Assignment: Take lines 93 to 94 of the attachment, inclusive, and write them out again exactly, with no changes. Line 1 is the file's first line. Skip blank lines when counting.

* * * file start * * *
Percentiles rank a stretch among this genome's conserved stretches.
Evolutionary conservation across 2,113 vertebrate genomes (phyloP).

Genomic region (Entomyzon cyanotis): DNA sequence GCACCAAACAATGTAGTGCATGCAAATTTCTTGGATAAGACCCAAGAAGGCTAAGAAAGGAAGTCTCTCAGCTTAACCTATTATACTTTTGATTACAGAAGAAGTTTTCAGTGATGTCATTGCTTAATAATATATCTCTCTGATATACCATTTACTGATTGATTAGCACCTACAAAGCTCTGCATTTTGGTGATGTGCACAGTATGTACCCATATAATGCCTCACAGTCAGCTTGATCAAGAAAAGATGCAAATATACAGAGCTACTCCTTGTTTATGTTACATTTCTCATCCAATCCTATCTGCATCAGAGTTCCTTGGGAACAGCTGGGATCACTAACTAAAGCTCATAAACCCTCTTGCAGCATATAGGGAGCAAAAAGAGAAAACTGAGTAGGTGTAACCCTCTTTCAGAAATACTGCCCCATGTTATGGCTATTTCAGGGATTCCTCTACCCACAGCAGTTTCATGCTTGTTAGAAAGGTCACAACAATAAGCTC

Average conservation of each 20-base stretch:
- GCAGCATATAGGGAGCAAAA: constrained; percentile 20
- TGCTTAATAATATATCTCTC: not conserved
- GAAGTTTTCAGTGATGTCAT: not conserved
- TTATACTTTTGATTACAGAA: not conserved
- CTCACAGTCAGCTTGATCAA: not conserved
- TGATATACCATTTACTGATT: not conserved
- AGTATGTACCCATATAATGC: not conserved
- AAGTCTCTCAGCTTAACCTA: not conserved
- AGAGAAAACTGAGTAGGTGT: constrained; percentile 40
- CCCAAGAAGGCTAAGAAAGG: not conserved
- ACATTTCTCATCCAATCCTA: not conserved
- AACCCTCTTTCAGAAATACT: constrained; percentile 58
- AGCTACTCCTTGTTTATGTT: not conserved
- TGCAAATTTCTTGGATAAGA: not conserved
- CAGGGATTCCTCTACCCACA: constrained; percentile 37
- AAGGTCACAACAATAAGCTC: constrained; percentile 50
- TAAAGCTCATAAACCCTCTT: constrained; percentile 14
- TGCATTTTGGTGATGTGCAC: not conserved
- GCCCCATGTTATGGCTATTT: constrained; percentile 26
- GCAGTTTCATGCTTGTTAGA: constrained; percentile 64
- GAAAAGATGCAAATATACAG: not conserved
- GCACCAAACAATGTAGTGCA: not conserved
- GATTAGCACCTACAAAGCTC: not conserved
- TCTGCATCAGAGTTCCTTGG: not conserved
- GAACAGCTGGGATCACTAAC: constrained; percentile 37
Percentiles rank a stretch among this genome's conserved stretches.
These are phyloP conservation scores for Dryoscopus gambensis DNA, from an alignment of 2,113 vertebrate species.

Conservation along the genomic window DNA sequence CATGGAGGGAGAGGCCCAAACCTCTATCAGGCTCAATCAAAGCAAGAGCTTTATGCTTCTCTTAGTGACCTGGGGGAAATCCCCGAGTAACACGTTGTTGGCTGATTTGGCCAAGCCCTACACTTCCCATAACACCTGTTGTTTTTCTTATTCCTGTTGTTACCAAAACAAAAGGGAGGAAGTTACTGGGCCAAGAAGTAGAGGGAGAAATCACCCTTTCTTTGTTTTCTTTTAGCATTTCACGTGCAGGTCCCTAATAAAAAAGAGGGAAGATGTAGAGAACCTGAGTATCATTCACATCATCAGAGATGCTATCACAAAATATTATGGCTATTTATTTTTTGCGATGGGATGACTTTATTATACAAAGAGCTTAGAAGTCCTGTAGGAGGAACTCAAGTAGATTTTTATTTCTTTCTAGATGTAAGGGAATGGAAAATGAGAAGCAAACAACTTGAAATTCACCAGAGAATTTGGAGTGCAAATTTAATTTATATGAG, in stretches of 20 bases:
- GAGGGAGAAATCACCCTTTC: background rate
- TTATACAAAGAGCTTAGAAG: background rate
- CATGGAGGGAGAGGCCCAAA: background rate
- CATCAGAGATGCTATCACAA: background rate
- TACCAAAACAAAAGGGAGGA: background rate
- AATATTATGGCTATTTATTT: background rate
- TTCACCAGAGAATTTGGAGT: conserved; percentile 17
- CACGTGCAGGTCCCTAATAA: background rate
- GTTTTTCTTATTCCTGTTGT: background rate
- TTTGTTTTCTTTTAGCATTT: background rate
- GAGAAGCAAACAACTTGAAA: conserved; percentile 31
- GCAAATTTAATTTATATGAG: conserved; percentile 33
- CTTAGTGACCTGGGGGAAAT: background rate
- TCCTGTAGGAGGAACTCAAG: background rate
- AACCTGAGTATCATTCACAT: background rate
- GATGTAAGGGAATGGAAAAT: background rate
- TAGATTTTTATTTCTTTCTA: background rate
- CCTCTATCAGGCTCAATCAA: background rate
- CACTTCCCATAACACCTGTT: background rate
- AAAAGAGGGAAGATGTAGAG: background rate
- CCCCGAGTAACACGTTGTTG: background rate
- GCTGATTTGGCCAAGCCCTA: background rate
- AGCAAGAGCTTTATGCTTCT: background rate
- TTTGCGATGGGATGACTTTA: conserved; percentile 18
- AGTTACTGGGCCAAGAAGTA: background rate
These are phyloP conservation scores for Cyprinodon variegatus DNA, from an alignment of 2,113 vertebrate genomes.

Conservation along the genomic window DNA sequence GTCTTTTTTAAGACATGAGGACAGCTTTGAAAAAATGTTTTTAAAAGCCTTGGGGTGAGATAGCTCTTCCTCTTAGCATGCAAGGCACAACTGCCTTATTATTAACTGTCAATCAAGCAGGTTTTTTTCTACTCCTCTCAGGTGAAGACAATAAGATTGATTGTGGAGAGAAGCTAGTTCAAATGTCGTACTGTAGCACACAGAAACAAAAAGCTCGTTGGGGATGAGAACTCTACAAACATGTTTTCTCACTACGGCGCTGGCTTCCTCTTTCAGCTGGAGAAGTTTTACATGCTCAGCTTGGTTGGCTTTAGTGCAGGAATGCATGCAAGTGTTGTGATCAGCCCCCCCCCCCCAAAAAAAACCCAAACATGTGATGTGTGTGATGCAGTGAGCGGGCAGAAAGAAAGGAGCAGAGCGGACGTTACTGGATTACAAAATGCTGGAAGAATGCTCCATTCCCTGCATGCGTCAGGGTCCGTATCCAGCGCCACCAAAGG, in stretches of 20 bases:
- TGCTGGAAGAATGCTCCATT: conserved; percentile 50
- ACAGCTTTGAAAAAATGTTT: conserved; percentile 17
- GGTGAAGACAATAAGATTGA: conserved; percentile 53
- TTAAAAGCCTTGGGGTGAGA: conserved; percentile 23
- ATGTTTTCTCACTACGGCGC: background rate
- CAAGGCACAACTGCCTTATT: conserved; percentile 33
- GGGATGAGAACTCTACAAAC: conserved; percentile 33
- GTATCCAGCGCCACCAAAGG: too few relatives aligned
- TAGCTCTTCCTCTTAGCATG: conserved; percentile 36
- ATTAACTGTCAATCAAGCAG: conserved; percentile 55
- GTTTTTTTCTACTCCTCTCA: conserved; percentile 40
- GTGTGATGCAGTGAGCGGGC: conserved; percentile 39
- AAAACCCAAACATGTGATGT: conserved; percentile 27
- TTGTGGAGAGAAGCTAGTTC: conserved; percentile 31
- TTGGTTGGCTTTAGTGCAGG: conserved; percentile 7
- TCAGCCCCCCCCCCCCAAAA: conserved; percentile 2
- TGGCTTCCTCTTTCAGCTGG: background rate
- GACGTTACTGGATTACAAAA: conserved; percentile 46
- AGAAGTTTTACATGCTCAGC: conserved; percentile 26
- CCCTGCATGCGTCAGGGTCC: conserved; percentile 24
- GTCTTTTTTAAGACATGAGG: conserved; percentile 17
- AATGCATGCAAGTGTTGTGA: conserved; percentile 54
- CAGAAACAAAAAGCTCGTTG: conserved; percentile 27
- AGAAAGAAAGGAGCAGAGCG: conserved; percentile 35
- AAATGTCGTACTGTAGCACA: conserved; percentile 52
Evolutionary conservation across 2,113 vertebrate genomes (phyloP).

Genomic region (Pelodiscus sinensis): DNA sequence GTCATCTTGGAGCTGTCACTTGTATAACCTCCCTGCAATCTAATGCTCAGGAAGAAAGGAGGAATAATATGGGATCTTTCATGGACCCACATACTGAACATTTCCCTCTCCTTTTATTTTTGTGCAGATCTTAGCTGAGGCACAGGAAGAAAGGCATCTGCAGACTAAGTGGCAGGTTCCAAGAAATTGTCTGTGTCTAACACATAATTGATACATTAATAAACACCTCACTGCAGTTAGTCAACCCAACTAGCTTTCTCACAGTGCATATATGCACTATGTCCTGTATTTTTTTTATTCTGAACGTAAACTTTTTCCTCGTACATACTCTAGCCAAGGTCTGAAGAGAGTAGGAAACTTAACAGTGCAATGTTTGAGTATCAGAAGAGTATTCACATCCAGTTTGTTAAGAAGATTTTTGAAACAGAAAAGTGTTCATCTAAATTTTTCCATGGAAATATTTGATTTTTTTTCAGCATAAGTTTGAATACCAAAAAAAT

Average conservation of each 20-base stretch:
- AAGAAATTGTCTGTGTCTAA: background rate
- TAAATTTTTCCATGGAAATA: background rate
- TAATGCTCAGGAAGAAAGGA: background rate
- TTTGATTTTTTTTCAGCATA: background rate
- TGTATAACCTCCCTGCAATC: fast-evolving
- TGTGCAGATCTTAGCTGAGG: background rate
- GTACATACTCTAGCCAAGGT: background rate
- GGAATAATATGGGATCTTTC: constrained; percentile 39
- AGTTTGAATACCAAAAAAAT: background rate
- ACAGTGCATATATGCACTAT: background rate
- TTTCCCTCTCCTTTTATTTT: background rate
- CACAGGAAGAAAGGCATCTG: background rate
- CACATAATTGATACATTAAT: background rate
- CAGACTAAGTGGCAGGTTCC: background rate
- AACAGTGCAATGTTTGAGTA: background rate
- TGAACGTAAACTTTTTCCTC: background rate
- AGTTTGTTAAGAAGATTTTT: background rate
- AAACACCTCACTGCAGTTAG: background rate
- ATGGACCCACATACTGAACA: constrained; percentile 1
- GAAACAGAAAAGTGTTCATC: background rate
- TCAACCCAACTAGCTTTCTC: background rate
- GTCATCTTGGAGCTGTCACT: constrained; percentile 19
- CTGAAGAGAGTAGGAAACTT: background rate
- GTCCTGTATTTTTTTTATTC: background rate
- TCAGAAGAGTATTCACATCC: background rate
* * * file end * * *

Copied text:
- TGTGCAGATCTTAGCTGAGG: background rate
- GTACATACTCTAGCCAAGGT: background rate